Question. If a small town with a 100-year history of oil drilling is suddenly surrounded by wind turbine construction, will they like wind energy or resent it? Every day, I work on those types of problems. I’m an environmental sociologist who studies the social and environmental implications of energy production and consumption.
Most people enter a room and flick the light switch without think much of it. But behind that simple action stands a mountain range of workers, infrastructure, laws, and public opinion. To add to it, all of those things are shifting and changing at an unprecedented rate. Climate change. Social justice. Renewable subsidization. Public health questions. Land policy. Taxation issues.
It’s a lot to keep straight. But it’s also important to grapple with these questions. Our future will look very different than it does now. I’m working to ensure that difference is a positive one.
Through the ShorePower Project at the Center for Environment & Society at Washington College, I strive to understand how energy generation, energy efficiency, and the effects of climate change are affecting people in rural Maryland. I lead a team that helps cities and towns understand how much energy they are using, how much it’s costing them, and assists in projects to lower financial costs and environmental impact. We are particularly interested in working with towns in rural areas that are often overlooked in climate and energy issues, but have a strong desire for climate action.
I also work to advance climate action through my writing, speaking, and work with regional and state climate change groups including the Maryland Commission on Climate Change and the Eastern Shore Climate Adaptation Partnership. Through these groups I work to engage residents through efforts like social media campaigns and direct outreach. I also help provide resources for community groups, like churches and schools, to spread the word about the challenges and opportunities presented by climate change.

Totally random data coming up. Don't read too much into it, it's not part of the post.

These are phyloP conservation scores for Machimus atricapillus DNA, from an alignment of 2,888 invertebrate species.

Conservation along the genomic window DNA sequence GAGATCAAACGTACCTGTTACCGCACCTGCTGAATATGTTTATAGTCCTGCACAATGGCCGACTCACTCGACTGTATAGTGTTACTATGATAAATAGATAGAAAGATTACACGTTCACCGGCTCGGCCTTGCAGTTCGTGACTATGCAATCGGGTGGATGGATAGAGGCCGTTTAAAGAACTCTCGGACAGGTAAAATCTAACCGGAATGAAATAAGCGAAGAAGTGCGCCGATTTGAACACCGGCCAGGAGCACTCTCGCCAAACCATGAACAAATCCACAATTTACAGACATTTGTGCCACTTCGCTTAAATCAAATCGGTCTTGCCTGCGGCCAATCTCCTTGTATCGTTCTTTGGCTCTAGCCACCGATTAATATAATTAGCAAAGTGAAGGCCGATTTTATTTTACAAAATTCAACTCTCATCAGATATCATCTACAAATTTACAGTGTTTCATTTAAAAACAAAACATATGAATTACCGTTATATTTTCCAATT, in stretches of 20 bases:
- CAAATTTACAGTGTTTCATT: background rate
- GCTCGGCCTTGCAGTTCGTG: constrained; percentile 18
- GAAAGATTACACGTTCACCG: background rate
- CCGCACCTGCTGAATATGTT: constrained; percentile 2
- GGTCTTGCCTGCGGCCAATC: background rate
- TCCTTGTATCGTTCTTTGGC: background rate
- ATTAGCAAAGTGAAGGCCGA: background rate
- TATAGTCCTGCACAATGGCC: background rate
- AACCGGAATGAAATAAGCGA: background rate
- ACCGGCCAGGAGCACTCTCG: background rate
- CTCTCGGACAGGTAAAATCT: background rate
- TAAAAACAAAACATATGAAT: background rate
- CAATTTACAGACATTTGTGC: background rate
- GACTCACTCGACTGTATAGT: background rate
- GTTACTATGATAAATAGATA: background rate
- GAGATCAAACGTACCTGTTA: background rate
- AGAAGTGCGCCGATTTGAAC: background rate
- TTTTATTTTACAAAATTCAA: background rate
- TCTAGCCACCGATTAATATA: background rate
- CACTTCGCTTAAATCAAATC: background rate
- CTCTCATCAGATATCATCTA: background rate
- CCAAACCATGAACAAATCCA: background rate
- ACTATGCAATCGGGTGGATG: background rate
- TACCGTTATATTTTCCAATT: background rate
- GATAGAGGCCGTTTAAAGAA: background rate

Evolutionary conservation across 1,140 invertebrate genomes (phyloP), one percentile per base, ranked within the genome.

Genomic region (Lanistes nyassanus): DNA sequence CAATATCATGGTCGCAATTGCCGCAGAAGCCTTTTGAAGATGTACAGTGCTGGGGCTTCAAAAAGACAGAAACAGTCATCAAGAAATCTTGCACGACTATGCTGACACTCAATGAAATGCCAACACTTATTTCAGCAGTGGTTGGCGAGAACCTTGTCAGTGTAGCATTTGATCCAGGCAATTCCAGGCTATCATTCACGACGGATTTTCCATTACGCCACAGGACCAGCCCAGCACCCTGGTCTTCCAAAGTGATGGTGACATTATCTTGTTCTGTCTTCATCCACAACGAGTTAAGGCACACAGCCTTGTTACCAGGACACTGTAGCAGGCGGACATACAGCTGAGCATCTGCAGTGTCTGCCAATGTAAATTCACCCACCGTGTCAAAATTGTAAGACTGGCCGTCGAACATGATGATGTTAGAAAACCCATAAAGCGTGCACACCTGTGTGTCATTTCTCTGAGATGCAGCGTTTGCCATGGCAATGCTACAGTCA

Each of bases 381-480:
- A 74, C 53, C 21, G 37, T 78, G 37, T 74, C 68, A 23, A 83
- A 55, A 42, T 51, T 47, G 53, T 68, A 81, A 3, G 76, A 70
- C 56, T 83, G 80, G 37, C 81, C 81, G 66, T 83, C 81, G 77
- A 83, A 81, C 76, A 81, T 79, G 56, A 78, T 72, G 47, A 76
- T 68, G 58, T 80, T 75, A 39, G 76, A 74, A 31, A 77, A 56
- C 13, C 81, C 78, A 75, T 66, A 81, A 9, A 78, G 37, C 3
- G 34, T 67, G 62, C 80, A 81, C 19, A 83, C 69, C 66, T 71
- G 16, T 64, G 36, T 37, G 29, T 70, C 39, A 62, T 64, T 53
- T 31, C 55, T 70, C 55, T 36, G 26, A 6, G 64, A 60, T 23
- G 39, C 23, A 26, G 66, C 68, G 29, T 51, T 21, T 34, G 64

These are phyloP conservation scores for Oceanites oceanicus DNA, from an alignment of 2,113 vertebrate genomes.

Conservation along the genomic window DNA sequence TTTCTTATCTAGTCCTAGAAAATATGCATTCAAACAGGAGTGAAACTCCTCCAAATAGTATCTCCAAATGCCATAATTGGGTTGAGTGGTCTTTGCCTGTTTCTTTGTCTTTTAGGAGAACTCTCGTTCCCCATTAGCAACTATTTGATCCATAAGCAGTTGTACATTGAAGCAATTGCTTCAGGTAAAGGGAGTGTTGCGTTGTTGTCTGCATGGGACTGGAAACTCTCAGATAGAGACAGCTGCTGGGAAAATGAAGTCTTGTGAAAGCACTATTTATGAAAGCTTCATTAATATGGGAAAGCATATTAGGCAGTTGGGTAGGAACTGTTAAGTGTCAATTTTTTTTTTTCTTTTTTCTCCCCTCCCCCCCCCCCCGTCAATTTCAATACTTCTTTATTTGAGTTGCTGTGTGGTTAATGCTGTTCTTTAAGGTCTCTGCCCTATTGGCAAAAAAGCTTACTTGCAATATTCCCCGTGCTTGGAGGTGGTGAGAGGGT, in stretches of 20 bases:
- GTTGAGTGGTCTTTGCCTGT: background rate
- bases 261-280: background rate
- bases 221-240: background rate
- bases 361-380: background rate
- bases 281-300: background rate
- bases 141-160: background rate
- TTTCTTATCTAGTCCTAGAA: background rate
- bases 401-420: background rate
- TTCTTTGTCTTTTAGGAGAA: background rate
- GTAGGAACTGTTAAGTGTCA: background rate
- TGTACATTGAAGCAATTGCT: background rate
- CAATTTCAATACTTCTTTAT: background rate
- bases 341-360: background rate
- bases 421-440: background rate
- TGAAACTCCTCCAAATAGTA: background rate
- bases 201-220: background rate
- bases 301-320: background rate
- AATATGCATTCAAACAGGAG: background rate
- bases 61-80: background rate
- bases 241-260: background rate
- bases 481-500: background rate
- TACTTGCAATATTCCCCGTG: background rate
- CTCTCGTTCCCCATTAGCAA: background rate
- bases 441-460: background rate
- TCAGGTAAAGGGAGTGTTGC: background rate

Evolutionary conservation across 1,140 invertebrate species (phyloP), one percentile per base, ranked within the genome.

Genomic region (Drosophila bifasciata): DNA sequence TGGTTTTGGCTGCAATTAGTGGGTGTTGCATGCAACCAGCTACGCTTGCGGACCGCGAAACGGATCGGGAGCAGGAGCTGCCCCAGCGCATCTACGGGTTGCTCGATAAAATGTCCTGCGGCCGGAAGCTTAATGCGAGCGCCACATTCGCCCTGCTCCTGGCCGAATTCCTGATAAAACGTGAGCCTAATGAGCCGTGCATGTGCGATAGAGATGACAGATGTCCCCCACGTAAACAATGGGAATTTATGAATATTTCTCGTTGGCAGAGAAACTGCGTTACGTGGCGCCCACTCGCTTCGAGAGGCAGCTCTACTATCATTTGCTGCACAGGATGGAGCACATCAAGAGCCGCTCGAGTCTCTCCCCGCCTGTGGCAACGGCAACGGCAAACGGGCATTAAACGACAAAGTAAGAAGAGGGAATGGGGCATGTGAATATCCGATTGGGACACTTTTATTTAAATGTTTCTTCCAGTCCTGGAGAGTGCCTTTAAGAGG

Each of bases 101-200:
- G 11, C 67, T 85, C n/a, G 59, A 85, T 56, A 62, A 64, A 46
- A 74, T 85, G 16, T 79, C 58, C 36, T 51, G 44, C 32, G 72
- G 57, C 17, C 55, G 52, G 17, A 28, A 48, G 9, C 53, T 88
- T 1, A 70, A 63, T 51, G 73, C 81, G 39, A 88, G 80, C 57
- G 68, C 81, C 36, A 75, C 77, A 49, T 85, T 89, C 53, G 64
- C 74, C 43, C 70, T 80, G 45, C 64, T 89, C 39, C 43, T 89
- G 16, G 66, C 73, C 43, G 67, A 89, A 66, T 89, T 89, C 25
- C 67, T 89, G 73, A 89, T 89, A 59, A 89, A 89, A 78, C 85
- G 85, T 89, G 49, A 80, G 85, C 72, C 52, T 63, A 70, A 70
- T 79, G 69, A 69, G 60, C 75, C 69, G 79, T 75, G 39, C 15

I have had columns published in the Baltimore Sun, the Annapolis Capital Gazette, the Salisbury Daily Times, and the Oklahoma Observer. The writing in my blog has also been featured and shared by groups like the World Wildlife Fund and climate scientists like Michael E. Mann.
Separately, I’ve also helped spearhead efforts to increase electric car charging infrastructure on Washington College’s campus as well lead programs to teach students about common forms of energy waste.
In 2014, I earned my bachelors of science in Fisheries, Wildlife, and Conservation Biology from Kansas State University. During that time, I worked on a number of conservation biology projects that examined how human management of rangelands influences plant and animal life as well as commercial ranching operations. It allowed me a first hand look at the intimate connections we share with the natural world. I was able to see how dependant we are on the environment and how we affect it.
In 2016, I earned my masters of science in Environmental Sociology from Oklahoma State University. While serving as the lead researcher for the OSU Social Research Observatory’s efforts in Woodward, Oklahoma, I observed first hand how our social surroundings and emotional connections to the environment influence how we impact it. My research focused on how history and social identity influenced how the people of Woodward felt about the booming wind energy industry in their area.
When I’m not grappling with the tough issues posed by climate change, I’m actually a competitive grappler. I compete year around in Brazilian Jiu Jitsu and mixed style grappling tournaments. If I’m not on the mat, I’m usually in the weight room, swimming, or out for a run.
I also enjoy the ecosphere that I help to preserve. Fishing, hiking, and camping are all favorite pastimes of mine. I volunteer with the Boy Scouts to help youth develop an understanding of our environment and themselves. If I have any time left, you’ll see me crack the cover on a science or history book.